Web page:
Gary and Sewell are two young lads at the very bottom of the pile. Gary has a sister who is desperate to get her A-levels so that – it is quietly understated – she can get out and move on to a better life – Gary has given up on going to school, and best friend Sewell has seemingly given up in general ever since his father died. The two of them begin in the middle of an inept petty crime, looking for suitable luxury household appliances to burgle from their headmaster’s house. Perhaps, it’s suggested early on, it’s got something to do with Gary having a half-inattentive alcoholic mother. But it emerges that she, too, has her own reasons to give up, once it emerges what sort of person Gary’s father was and what he did to them. Continue reading
Pilot Theatre’s adaptation of Alan Stillitoe’s 1959 classic is a fine example of both writing and directing, but the biggest achievement of all is the stunning technical presentation.
When an earth-shattering news story shakes the entire nation, the whole nation reacts to it. Journalists fill up pages of newspaper, politicians work it into Conference speeches, and not wanting to be left out, play writers respond by writing gazillions of similar plays about it. Ever since August last year, the London Riots are all the rage, and so far we’ve probably had hits such as the modern gritty urban drama This is your Big Society Cameron, the modern gritty urban drama We Wuz Tired of Being Hassled by da Pigs Innit, and the modern gritty urban drama Concrete and Piss (okay, that last one is a fictitious title coined by Charlie Brooker, but I’m sure we’ll find a play with that name if we look hard enough). Now Pilot Theatre are weighing in with their stage adaptation of Alan Stillitoe’s classic short story, The Loneliness of the Long Distance Runner, transformed into a modern gritty urban drama about the London Riots. But don’t let this put you off – it’s good.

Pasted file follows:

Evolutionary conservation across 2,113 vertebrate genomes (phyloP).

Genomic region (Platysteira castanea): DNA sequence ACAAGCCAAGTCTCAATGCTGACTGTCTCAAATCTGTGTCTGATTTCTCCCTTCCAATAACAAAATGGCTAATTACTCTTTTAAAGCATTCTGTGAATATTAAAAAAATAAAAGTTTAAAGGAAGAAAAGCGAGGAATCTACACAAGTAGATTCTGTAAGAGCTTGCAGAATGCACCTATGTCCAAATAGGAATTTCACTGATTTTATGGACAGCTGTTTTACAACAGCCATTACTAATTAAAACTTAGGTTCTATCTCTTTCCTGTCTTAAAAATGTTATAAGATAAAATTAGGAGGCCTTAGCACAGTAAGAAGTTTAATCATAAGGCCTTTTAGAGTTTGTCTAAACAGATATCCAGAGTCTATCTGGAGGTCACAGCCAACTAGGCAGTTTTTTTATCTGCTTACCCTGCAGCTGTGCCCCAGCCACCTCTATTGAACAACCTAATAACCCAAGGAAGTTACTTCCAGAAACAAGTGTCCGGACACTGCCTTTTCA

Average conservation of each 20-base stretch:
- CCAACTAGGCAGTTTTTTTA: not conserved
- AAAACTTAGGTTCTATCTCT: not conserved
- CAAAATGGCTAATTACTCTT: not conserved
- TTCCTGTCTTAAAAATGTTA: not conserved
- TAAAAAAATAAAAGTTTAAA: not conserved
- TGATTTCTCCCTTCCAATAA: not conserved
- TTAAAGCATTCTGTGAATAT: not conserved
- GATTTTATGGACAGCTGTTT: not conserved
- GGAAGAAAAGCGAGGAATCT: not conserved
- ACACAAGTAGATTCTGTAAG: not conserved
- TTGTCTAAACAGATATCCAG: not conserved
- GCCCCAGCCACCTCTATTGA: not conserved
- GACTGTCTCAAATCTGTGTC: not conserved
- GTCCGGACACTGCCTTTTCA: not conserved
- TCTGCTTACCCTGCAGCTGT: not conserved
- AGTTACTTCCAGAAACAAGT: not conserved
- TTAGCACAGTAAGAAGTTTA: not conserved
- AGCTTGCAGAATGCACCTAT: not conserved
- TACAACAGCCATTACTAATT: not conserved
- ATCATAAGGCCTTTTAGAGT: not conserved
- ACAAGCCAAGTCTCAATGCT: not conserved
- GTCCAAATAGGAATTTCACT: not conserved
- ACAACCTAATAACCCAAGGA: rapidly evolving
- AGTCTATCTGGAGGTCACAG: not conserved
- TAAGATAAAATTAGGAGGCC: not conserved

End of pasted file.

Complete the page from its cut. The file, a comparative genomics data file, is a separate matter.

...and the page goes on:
Roy Williams transplants this story from its original setting of a 1950s borstal to the present day. There is one overriding observation: you wouldn’t guess you were watching an adaptation if you didn’t know. It makes it look like the contemporary post-riot setting was how the story was written all along. But whilst many so-called adaptations butcher the originals, in this script the key events are the same. Colin Smith (Elliot Barnes-Worrell) is a young petty criminal doing time, discovered to be an extraordinary runner. The story takes place over the course of the run, flashing back to his time behind bars and the events that led him behind bars: his only caring relative, his father, dead from a terminal illness; a mother splashing out this insurance money on a new fancy man; choosing boring unemployment over boring menial jobs; and eventually arrest following a stupid attempt to rob a bakery. If he wins the race, the Governor will look good, and Colin will be set up for a glittering sports career when he gets out. Everybody wins, huh?